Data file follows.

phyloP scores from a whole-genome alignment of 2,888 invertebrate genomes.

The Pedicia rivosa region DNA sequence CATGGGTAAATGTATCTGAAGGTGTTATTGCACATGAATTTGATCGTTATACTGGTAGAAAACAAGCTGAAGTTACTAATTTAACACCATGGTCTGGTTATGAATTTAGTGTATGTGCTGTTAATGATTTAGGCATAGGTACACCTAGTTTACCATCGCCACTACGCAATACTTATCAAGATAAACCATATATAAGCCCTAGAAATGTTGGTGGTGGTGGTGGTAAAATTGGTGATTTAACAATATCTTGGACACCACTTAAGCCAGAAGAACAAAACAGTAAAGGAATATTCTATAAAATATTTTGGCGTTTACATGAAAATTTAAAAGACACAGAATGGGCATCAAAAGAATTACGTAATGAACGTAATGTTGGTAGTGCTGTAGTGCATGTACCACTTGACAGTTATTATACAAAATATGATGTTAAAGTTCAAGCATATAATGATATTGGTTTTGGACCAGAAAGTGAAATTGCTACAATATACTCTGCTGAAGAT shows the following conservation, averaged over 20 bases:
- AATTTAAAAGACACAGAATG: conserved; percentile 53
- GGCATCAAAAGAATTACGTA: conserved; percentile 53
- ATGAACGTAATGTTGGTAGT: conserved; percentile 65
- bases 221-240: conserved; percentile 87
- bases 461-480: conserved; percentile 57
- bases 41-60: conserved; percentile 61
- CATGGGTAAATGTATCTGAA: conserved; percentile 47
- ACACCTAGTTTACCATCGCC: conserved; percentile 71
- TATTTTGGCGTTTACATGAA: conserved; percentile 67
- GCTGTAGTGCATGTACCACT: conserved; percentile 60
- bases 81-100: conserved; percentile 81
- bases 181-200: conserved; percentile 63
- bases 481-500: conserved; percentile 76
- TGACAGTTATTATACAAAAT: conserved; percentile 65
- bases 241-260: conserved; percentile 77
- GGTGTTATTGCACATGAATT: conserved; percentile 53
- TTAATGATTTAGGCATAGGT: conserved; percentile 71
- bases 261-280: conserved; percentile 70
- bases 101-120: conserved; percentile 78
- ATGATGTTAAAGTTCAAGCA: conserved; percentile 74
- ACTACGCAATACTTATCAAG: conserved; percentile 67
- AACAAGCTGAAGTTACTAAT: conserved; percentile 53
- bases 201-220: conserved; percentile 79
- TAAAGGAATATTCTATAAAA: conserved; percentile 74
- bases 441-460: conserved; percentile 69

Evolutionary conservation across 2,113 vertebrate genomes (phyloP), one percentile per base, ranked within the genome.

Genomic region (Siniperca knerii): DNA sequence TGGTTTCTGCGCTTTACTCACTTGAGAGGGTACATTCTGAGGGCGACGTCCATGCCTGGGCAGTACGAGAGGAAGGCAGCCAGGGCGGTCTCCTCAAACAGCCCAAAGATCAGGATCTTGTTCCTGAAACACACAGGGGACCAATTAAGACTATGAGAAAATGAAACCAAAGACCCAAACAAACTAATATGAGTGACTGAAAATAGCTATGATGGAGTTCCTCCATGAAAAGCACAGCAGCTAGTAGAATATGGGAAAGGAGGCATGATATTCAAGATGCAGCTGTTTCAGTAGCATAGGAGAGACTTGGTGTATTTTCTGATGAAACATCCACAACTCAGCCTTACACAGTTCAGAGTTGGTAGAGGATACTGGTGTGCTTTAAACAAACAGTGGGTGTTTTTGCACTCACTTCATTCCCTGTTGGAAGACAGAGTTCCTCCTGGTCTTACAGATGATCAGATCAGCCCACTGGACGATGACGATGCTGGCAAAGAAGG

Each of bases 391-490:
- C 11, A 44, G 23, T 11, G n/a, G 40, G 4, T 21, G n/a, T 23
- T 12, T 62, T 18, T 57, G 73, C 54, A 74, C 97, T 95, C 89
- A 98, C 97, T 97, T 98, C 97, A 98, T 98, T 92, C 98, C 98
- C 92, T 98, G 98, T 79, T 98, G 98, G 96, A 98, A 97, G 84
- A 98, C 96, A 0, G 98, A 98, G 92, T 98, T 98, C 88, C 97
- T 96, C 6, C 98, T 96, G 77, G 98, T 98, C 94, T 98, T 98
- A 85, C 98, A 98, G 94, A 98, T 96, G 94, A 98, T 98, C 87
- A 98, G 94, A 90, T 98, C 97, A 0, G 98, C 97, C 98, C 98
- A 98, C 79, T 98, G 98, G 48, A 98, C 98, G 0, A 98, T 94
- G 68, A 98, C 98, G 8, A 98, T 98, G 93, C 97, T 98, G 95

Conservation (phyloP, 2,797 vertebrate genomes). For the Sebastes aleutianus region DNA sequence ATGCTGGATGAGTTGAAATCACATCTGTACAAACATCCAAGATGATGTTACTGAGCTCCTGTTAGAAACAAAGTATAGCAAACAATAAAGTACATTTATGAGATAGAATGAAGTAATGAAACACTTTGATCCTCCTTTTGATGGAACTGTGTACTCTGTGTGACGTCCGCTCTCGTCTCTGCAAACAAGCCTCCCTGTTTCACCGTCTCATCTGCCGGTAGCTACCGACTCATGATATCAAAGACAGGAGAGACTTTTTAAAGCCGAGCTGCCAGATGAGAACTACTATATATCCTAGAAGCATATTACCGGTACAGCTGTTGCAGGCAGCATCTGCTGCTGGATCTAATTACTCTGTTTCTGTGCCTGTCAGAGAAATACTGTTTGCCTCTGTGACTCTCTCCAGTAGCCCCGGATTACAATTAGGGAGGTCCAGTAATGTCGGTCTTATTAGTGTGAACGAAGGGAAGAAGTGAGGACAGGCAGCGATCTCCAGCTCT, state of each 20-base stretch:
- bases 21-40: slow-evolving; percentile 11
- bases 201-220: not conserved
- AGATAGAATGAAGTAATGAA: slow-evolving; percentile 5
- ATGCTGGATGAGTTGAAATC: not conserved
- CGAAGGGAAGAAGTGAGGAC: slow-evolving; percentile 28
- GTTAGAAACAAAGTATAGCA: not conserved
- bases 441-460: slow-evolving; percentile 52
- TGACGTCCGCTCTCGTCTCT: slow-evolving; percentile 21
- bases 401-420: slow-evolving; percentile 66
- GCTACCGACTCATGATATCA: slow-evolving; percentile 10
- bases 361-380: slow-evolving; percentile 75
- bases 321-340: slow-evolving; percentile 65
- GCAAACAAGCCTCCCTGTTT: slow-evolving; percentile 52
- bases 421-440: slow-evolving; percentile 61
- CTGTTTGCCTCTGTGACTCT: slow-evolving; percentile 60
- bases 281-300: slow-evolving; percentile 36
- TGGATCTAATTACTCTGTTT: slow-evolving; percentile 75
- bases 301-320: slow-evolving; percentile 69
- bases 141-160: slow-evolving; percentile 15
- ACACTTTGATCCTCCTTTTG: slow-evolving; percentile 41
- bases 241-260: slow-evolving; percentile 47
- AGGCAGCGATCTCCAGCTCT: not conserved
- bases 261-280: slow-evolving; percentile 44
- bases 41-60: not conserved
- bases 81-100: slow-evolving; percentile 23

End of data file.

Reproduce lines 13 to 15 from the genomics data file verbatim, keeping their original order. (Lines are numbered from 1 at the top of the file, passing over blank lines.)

- bases 81-100: conserved; percentile 81
- bases 181-200: conserved; percentile 63
- bases 481-500: conserved; percentile 76